FIG. 5B is a block diagram of a trim circuit 500 b in accordance with a second embodiment of the present invention. Trim circuit 500 b uses the same delay elements as trim circuit 500 a, but includes additional circuitry to emulate the load and impedance experienced by delay elements in tuneable delay line 200. Referring to FIG. 2, delay element 210_2 receives a signal from delay element 210_1. However, the signal from delay element 210_1 is also being driven to an input terminal of multiplexer 220. The load and impedance caused by multiplexer 220 may vary with environmental conditions such as temperature. Therefore, trim circuit 500 b includes input matching circuits 505_0 to 505_N−1 to emulate the load and impedance at the input terminal of a delay element in tuneable delay line 200. Similarly, trim circuit 500 b includes output matching circuits 515_0 to 515_N−1 to emulate the load and impedance at the output terminal of a delay element in tuneable delay line 200.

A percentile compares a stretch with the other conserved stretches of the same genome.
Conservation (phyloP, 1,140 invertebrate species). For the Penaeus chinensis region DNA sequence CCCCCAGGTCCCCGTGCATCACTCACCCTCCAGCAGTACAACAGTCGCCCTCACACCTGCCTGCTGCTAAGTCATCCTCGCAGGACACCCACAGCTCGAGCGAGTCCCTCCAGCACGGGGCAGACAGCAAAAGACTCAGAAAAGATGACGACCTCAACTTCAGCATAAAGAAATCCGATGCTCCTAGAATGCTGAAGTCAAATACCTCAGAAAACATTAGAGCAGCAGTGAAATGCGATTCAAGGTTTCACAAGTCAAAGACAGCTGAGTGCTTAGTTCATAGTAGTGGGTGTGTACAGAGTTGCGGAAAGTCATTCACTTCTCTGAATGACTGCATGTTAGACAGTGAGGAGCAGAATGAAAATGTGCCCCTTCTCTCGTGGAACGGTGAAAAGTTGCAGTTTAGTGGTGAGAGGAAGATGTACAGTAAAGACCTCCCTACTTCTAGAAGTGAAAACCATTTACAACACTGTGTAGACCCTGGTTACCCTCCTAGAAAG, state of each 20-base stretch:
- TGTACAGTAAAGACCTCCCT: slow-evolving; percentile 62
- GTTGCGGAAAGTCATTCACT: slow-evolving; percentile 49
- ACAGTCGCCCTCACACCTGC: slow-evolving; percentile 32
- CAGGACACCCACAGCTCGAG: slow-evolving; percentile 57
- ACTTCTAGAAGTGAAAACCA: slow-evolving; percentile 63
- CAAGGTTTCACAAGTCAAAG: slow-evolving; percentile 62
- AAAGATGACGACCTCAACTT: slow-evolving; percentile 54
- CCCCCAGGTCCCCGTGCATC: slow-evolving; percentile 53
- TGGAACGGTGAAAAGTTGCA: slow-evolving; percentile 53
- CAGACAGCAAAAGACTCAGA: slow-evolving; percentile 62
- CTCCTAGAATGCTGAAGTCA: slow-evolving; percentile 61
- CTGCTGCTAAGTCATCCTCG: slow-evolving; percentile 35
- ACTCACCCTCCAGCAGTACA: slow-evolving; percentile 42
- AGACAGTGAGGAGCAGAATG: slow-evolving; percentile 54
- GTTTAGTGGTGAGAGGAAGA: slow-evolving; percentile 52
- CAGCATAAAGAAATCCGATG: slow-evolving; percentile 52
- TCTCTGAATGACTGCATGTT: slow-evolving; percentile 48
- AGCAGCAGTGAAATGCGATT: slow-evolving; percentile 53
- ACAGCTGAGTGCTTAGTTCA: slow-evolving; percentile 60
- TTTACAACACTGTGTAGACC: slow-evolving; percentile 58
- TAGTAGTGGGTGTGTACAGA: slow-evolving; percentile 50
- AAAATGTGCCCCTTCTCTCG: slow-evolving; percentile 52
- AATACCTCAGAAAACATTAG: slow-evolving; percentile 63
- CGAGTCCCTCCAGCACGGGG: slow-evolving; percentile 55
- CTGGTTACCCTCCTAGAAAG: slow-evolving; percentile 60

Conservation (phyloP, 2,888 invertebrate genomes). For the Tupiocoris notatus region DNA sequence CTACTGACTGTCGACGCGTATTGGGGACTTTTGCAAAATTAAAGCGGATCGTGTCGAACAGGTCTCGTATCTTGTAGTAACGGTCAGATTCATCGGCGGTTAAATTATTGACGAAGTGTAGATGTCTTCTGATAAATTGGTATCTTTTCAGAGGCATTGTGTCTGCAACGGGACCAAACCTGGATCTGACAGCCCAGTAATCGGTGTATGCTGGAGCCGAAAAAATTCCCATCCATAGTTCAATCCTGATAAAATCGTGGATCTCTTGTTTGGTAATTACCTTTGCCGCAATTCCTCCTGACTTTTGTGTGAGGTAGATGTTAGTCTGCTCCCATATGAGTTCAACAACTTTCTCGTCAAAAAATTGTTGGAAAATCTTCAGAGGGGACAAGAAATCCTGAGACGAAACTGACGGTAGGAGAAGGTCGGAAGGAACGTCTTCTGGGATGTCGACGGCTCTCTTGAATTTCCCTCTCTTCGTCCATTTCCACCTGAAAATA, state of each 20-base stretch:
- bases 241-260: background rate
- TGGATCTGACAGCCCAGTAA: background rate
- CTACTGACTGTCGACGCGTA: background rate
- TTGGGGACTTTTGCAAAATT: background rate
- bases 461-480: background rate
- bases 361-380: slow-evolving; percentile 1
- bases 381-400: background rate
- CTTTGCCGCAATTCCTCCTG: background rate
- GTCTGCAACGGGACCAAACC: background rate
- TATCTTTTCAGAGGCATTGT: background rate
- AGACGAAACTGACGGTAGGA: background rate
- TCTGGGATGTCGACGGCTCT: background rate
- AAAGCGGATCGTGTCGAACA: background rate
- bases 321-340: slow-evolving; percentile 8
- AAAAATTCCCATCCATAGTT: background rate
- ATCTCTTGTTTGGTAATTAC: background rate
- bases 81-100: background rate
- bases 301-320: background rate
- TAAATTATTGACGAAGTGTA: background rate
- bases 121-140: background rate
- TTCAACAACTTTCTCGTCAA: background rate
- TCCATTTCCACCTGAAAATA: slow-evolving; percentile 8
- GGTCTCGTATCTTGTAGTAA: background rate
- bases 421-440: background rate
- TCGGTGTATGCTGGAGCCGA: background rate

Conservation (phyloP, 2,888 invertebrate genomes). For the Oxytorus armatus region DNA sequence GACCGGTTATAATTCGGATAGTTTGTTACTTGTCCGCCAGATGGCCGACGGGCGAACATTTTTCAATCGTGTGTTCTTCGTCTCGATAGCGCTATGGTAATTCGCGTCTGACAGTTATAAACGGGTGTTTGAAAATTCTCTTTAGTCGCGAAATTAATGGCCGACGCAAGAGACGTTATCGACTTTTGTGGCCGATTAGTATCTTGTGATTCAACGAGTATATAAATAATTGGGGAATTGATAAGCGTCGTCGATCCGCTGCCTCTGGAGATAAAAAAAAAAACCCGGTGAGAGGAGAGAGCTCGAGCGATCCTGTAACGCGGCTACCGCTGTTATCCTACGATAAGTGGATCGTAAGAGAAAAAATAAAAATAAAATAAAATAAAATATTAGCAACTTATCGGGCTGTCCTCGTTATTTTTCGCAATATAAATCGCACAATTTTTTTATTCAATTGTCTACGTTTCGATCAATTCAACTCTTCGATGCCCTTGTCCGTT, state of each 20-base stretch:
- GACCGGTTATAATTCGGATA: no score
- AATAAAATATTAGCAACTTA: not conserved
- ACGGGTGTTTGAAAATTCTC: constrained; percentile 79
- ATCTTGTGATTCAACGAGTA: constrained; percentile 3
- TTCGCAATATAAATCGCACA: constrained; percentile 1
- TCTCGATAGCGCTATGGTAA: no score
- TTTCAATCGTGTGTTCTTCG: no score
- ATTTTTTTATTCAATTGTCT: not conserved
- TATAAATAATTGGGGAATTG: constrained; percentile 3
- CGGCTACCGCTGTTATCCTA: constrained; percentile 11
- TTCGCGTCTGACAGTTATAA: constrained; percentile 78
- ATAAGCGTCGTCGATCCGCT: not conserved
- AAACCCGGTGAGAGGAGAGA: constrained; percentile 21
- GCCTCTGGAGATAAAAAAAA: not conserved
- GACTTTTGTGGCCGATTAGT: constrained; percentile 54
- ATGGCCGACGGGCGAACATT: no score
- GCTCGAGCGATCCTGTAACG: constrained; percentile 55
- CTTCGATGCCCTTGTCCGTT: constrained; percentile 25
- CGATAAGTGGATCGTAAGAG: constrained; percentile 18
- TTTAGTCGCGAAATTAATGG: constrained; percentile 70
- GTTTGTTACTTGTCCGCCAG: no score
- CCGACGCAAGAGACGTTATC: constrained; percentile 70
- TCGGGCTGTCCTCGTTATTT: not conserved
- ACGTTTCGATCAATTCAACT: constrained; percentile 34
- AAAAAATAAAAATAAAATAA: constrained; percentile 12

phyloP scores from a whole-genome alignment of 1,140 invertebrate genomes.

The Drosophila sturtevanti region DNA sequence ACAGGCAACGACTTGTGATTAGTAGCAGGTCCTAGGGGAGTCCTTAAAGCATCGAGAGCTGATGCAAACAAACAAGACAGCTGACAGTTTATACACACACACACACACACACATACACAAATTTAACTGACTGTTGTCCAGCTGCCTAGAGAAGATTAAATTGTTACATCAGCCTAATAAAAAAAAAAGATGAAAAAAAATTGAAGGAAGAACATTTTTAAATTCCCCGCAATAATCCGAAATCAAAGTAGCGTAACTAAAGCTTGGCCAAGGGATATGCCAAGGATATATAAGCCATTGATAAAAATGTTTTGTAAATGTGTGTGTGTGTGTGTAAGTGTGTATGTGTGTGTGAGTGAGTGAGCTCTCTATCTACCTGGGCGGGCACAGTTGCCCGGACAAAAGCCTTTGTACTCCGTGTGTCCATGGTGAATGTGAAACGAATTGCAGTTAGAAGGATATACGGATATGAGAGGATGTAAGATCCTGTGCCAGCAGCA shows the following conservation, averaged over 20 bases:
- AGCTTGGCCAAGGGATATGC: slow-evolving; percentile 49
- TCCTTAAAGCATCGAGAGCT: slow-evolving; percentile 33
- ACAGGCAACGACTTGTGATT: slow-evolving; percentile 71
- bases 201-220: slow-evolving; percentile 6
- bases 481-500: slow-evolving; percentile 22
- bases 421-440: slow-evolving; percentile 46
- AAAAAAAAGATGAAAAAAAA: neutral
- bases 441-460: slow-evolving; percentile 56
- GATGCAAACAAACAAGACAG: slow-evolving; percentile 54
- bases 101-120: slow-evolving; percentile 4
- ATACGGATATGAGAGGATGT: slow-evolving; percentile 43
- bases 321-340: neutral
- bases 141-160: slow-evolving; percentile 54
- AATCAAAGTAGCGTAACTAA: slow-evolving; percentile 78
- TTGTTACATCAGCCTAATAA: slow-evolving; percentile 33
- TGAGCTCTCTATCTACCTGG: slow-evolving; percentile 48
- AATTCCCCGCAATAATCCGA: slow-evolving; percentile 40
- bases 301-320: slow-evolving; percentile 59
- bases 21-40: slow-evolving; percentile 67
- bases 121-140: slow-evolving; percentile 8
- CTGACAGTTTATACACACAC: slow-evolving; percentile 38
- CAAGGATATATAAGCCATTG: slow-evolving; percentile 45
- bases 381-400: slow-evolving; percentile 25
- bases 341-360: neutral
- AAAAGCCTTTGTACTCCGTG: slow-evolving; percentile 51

Specifically, trim circuit 500 b comprises an optional input buffer 502, N input matching circuits 505_0 to 505_N−1, N delay elements 510_0 to 510_N−1, N output matching circuits 515_0 to 515_N−1, a multiplexer 550, and an optional output buffer 560. Input matching circuits 505_0 to 505_N−1 are identical in most embodiments of trim circuit 500 b. Similarly, output matching circuits 515_0 to 515_N−1 are identical in most embodiments of trim circuit 500 b. Input buffer 502 receives trim input signal T_IN and drives a buffered trim input signal to input matching circuits 505_0 to 505_N−1. Each delay element 510_X receives trim input signal T_IN through input buffer 502 and input matching circuit 505_X. Each delay element 510_X provides trim delayed output signal TDO[X] through output matching circuit 515_X. Trim delayed output signal TDO[X] is delayed from trim input signal T_IN by approximately a delay B+((X/N) times base delay B_D), where X is an integer from 0 to N−1, inclusive. Delay B is equal to the propagation delay of input buffer 502 plus the propagation delay of input matching circuit 505_0 plus the delay provided by delay element 510_0 plus the propagation delay of output matching circuit 515_0. In some embodiments, the components of trim circuit 500 b are selected to cause delay B to be a multiple of base delay B_D.